"We are afflicted in every way but not crushed, perplexed but not despairing, persecuted but not forsaken, struck down but not destroyed." ~ St. PaulIn 2001 Stephen Ambrose' book Band of Brothers was brought to life through the vision and passion of Tom Hanks and Steven Spielberg. The book and its HBO miniseries offspring chronicled the experiences of "Easy" Company of the 506th Parachute Infantry Regiment of the 101st Airborne Division from jump training through the occupation of Germany.
The story of Easy company, among other historic narratives of the time, needed to be told.
I even impressed upon my kids, when I felt they were old enough to view the graphic almost 12-hour portrayal, "You need to see this. This generation saved the world."
I added, "And don't think you can start saying some of the words you'll hear during certain episodes. You are NOT under fire."
In the seventh installment titled "Breaking Point," Easy hits bottom during the final days of the German siege of Bastogne, Belgium in the Winter of 1944. Constant shelling of the forest outside the town of Foy where the 101st was ordered to make its stand has taken its toll. It all seems to come crashing down on the men of E Company as it loses many key members - a strong leader to a nervous breakdown, two of its veteran NCOs to catastrophic injury and many more to the constant bombardment from the German artillery.
Somehow they hold it together.
As the episode nears its end the assault on Foy is depicted. As the company emerges from the forest's darkness onto a snow-encrusted kill zone hope is dashed as an inept lieutenant second guesses the command to keep moving!
There are simply too many analogies to which we, we band of brothers and sisters, we parents of addicts, can relate. There is the "move or die" command drummed into soldiers' brains beginning with boot camp, emerging from darkness to light only to be confronted by more obstacle, more danger. There is the analogy of charging into the unknown to be met with uncertainty, stagnation and the familiarity of desperation … again.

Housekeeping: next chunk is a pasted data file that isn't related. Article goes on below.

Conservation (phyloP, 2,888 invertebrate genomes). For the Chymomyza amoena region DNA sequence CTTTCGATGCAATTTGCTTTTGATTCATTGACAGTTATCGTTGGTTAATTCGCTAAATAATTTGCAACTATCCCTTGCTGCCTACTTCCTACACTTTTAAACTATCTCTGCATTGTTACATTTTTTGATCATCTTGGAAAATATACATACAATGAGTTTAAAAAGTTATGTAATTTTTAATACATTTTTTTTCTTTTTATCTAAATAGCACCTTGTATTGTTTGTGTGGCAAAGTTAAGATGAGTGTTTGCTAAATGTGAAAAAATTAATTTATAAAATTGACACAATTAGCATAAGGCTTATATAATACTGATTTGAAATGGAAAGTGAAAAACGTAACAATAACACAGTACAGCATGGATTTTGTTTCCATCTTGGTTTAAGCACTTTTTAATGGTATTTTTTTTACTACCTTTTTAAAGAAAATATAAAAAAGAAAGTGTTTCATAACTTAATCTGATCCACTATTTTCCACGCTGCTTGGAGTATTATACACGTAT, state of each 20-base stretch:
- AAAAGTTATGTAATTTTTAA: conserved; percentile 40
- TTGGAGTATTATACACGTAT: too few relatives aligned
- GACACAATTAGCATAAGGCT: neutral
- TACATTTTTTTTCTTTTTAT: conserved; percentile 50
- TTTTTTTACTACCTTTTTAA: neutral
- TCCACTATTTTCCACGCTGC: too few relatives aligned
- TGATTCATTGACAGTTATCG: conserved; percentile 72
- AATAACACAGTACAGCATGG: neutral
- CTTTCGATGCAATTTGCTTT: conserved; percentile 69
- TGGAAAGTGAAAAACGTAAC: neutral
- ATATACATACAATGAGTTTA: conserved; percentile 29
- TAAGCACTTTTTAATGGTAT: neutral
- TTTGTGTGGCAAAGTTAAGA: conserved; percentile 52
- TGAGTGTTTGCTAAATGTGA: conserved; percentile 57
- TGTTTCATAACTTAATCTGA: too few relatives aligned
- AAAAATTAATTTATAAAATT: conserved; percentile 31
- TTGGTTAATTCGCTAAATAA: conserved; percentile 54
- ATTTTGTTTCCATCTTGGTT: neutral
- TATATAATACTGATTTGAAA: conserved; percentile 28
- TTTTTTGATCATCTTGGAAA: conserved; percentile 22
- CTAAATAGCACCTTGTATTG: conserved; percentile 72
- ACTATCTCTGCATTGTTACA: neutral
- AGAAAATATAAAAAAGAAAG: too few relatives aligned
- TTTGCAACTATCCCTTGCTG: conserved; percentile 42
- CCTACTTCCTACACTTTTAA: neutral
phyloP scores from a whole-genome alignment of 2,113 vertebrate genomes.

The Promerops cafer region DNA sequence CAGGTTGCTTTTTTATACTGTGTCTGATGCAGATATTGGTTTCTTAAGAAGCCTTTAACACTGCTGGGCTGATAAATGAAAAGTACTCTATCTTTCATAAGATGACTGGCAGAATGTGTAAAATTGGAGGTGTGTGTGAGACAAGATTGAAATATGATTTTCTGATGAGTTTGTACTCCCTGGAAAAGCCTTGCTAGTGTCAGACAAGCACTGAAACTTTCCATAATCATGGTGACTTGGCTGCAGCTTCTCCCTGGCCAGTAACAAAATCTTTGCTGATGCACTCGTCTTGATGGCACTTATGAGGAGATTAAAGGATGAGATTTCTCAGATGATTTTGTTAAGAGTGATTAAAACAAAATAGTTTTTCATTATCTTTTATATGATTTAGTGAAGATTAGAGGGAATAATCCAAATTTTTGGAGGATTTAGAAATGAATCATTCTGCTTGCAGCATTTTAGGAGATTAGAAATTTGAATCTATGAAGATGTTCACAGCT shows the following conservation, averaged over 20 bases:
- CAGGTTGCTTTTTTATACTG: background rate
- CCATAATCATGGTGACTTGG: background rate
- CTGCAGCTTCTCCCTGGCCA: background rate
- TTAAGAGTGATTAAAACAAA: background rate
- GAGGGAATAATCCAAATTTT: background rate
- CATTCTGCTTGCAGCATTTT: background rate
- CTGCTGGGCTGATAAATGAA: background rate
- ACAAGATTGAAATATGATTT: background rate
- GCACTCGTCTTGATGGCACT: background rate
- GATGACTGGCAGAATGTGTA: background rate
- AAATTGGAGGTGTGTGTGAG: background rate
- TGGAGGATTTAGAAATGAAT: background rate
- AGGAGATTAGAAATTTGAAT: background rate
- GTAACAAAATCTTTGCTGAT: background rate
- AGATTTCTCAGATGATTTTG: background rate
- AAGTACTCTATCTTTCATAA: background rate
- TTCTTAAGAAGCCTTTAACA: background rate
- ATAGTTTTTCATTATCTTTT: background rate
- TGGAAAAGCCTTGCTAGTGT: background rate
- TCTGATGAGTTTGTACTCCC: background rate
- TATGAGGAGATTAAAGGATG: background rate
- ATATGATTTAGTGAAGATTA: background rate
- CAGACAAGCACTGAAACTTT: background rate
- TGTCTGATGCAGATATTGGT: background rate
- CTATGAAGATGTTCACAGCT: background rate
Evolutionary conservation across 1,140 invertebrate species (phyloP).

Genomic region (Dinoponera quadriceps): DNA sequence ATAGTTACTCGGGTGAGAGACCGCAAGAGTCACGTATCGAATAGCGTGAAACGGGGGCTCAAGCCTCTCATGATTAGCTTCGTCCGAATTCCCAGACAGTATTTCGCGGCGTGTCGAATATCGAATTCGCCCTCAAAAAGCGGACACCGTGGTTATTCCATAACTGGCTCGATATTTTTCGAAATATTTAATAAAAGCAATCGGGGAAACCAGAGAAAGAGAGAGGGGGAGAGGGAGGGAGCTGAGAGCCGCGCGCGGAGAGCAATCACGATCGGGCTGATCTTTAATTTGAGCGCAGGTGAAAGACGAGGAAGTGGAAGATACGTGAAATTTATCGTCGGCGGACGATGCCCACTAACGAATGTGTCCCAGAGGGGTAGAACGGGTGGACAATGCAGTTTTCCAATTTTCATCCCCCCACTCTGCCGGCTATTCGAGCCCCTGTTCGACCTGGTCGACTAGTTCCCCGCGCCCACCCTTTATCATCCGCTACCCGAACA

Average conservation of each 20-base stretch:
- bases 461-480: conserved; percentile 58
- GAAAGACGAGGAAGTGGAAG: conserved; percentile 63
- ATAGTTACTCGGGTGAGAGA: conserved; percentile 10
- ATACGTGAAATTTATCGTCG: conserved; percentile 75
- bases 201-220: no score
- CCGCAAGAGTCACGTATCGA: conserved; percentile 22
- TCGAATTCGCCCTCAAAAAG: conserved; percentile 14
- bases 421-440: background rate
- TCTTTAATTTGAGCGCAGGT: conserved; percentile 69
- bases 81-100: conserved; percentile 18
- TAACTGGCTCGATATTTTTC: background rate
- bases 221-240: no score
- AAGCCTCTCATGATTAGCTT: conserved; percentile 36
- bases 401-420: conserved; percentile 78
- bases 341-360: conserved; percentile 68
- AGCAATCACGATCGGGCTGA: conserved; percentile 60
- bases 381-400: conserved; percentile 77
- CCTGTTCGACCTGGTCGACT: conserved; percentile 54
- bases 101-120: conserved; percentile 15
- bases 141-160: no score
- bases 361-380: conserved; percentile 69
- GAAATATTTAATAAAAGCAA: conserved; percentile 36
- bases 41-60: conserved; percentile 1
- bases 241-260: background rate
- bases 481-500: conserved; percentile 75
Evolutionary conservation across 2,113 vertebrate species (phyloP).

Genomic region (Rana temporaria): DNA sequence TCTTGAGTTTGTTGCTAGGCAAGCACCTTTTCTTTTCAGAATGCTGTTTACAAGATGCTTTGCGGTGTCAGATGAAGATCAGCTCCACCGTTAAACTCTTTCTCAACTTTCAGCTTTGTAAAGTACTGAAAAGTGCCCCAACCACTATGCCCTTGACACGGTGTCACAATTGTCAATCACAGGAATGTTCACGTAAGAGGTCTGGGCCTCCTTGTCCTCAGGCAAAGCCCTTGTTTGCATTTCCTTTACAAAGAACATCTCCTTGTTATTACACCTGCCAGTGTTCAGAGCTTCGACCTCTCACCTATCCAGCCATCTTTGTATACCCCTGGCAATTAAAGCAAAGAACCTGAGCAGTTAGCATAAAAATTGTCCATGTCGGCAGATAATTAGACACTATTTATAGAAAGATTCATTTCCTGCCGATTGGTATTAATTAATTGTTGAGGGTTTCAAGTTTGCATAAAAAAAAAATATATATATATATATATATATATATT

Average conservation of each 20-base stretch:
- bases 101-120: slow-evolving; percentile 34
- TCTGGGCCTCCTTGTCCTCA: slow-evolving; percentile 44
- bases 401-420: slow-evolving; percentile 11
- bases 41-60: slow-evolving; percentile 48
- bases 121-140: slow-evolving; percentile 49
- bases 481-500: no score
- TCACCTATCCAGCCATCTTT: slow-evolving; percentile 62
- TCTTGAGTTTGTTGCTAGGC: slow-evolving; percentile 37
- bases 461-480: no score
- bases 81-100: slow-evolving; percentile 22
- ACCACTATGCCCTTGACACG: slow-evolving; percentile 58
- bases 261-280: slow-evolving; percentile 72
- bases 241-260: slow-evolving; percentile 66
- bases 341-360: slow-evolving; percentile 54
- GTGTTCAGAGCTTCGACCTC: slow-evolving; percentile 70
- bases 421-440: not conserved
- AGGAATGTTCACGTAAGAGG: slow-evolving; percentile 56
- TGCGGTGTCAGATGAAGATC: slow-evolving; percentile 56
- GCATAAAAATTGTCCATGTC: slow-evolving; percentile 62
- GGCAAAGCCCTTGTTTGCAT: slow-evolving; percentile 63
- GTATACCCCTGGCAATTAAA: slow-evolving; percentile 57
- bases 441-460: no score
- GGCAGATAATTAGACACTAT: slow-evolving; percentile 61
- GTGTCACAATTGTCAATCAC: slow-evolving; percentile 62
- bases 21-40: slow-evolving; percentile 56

We all have experienced, will reach or are even now going through a breaking point. We have seen those around us go down, parents beaten by addiction. We have experienced a feeling of despair that nothing, no one, could ever seem to alleviate. We have tried to emerge out of our personal Ardennes Forest, we may have succeeded only to be confronted, again, by the disease of addiction in its many forms. We have suffered through the putridity of the foxholes dug by ourselves or others, into which we've jumped to avoid the constant barrage of hopelessness brought about by our sons' and daughters' addictions.
Some of us have witnessed the loss of life from the disease. We have witnessed friends and families torn apart, dismembered.
We suffer from a form of shell shock as they called it during the time of the second World War.
But, ultimately, we keep moving, we move along on our journeys.
And, ultimately, Easy Company takes the town of Foy. The negativity and lack of conviction of the inept lieutenant is replaced by someone who, during a firefight earlier in the miniseries we have learned has accepted the possible finality of his situation.
"But Blithe, the only hope you have is to accept that you're already dead. The sooner you accept that, the sooner you'll be able to function like a soldier is supposed to function." ~ Capt. Ronald Speirs, 506th PIR 101st Airborne - "Dog" CompanyAlright, we're not dead, but unless we accept our own powerlessness and unless we keep moving, we may as well be.
The successful attack and eventual taking of the town of Foy by the men of Easy was due in large part to the leadership and inspirational example of Capt. Ronald Speirs.
There were certainly more battles to be fought, more losses, victories and setbacks, until, ultimately these men and others of the "Greatest Generation" managed to save the world from sociopathic tyrants.
When, not if, we reach our breaking points, we can certainly hunker down in our foxholes if we need to. At some point we will emerge.
We'll have to.
If we keep moving, find inspiration from those around us, accept the powerlessness of our situation and find some Higher Force to give it [all] to, we can persevere.
We might just save our worlds and even positively affect the worlds of those around us, those we love.
We can be the Capt. Ronald Speirs to ourselves and our children, to our families and communities. Only by being true to ourselves can we ever hope to affect the changes in ourselves we seek, striving, ever improving, stretching boundaries, showing by example that transformation is possible and exciting.
We are engaged in a fight we must not lose, we band of brothers and sisters.
Did I mention to keep moving?